Millions of women* are affected by osteoporosis, a medical condition that affects bone strength. The bones become so weak and fragile that even a movement like a cough can break a bone.
Before effective treatments were available, numerous people with osteoporosis faced debilitating fractures — often in the wrist, spine or hip. Sometimes fractures occurred from the slightest mishap. These fractures not only diminished quality of life but were even life-threatening in severe cases. That’s why recognizing and treating osteoporosis is essential to safeguarding your bone health and maintaining an active, vibrant life.
Today, there are many effective osteoporosis treatment options, including the most popular medications, bisphosphonates. But if you’ve been taking bisphosphonates for a few years, your healthcare team may instruct you to take a break from the drug. Learn more about the reasons for these “drug holidays” and what to expect.
A look at osteoporosis medications
The skeleton system constantly renews itself, with bone cells called osteoclasts breaking down old bone. Then osteoblast cells form new bone. This process, called bone remodeling, helps the body maintain lifelong strong, healthy bone.
Bone remodeling is finely tuned by various hormones and signals in the body, such as estrogen, parathyroid hormones and complex signals from other organs such as muscle to keep bones strong.
But aging can disrupt this balance. That can lead to more bone breakdown and less bone building. The result is porous, fragile bones known as osteoporosis. But research has led to treatments that can target specific parts of the remodeling process and help restore balance.
In the United States, the FDA has approved four primary types of drugs for osteoporosis treatments. The first is bisphosphonates. Bisphosphonates are available in various forms called Alendronate (Fosamax), Risedronate (Actonel), Ibandronate (Boniva), and the intravenous form Zoledronic acid (Reclast). They integrate directly into the bone tissue during the bone breakdown cycle, effectively stopping further deterioration. That gives the body time to rebuild.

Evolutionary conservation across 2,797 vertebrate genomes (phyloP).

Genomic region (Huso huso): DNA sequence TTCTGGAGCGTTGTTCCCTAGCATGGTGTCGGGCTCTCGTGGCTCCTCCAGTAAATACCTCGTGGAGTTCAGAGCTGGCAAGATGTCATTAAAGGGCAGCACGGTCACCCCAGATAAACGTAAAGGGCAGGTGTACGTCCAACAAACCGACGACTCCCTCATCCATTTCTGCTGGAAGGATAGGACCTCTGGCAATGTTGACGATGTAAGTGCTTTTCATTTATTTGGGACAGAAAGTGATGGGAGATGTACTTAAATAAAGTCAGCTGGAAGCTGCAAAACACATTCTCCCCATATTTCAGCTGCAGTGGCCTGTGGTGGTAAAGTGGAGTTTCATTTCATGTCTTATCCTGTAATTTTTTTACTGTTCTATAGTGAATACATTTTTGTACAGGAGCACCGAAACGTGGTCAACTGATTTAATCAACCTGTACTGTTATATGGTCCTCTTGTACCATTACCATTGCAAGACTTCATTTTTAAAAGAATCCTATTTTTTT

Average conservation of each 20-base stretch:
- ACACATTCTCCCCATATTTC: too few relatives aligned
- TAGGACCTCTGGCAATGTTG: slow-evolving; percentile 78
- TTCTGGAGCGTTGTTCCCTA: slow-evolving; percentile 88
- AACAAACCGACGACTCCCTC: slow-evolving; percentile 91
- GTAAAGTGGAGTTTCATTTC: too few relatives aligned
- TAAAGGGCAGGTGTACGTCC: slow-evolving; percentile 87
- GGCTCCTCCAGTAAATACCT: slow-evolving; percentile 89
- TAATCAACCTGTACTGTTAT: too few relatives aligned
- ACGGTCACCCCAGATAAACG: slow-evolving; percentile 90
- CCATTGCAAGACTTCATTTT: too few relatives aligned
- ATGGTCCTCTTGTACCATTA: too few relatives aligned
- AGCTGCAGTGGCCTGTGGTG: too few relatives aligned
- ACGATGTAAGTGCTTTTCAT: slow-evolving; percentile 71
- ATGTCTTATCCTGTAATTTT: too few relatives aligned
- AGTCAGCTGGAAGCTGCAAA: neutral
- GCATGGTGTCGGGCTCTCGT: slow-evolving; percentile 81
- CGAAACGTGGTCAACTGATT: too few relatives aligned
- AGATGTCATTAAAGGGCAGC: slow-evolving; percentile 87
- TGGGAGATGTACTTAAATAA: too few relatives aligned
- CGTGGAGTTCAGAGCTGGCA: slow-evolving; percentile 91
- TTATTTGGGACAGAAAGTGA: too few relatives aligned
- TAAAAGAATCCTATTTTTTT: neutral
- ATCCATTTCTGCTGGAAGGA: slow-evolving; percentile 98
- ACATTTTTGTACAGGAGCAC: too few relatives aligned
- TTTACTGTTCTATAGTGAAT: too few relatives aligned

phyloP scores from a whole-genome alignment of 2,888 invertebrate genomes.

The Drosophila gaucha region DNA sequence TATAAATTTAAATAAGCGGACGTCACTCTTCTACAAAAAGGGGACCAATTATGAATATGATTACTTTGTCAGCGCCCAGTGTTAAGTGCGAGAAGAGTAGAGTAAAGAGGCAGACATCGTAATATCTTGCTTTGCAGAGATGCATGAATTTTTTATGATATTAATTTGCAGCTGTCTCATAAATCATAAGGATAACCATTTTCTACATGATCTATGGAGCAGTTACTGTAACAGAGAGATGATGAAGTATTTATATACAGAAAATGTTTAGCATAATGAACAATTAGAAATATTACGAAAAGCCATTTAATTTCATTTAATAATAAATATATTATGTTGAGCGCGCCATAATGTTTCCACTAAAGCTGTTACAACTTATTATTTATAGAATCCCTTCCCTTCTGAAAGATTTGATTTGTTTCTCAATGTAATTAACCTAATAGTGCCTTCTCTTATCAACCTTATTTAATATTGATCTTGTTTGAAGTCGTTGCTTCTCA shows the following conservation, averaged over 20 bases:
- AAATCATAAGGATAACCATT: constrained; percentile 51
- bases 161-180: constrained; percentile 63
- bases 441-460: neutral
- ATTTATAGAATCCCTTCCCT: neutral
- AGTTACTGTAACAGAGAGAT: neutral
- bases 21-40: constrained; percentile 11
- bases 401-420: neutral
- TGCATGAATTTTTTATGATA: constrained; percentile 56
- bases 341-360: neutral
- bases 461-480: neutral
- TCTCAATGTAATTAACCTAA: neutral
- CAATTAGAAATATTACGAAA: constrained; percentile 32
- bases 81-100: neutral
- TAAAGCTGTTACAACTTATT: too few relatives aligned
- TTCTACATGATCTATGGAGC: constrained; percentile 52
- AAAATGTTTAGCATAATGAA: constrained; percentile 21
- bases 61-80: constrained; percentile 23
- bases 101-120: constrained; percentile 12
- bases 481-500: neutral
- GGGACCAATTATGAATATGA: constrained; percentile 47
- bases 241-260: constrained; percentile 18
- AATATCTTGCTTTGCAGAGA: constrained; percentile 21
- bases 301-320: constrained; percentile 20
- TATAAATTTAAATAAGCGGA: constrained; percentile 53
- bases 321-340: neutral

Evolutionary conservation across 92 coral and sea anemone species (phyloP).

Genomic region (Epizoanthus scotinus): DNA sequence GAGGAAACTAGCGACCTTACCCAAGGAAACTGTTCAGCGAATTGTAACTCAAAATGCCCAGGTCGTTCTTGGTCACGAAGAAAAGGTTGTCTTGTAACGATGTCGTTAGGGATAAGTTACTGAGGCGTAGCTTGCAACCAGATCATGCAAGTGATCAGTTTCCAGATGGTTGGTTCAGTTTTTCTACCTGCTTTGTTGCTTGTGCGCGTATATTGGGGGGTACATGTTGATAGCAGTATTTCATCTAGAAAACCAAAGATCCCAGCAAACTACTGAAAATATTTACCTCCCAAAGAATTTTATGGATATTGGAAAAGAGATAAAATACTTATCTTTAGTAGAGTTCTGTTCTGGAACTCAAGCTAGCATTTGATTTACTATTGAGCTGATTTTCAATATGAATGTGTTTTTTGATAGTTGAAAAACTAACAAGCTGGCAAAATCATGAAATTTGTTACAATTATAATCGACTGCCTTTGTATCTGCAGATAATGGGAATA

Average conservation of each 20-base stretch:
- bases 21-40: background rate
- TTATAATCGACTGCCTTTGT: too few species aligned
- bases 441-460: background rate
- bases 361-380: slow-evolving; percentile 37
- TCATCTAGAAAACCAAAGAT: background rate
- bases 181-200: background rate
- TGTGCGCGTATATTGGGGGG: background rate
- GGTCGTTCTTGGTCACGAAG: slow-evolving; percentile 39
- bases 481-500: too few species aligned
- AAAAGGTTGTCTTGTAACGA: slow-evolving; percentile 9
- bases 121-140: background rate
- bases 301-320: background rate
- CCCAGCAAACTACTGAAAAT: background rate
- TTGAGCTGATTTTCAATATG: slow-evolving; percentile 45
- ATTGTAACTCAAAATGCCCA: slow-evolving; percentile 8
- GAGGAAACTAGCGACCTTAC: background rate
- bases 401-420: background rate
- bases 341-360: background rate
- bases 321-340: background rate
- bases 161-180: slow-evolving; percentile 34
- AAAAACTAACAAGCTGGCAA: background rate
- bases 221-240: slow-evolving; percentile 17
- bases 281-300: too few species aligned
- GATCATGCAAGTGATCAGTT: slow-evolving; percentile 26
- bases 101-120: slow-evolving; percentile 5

Bisphosphonates’ high affinity for bone and their accumulation in bone tissue enable gradual withdrawal, allowing for strategic “drug holidays” in treatment. This phased approach helps reset bone dynamics, while residual medication continues to provide ongoing bone protection for several years.
Since other FDA-approved osteoporosis treatments including Denosumab (Prolia), Teriparatide (Forteo, Bonsity), Abaloparatide (Tymlos) and Romosozumab (Evenity) work differently, stopping those medications would also end the benefit. So drug holidays are only for people taking bisphosphonates.
The benefits and risks of bisphosphonates
Bisphosphonates work by slowing bone breakdown. This provides more time for the bone to build and fill in. Bisphosphonate was introduced in the 1970s as a treatment for excessive calcium in the blood (hypercalcemia), but the medication showed to be protective against osteoporosis.
When used consistently, bisphosphonates can help reduce bone fractures by 30% to 60% while stabilizing and improving bone strength, according to high-quality research studies. Let’s say that your risk of breaking your spine is predicted to be 20%, which is high risk. By taking bisphosphonate, you effectively reduce your risk approximately by half, around 8% to 10%, which brings you to low fracture risk. That allows you to lead your best life without worrying about breaking your spine. Your healthcare provider can help you understand your risk and how medications would help you.
The optimal duration of oral bisphosphonate therapy is typically 5 to 10 years, and for intravenous (IV) bisphosphonates it’s 3 to 6 years. This varies based on your individual fracture risk at one time. Beyond this, a “drug holiday” or withdrawal period is recommended to prevent harmful accumulation of the medicine. After this break, bisphosphonates are often resumed without long-term complications, after proper time lapsed for the natural remodeling process to reset and function normally.
Side effects of bisphosphonate use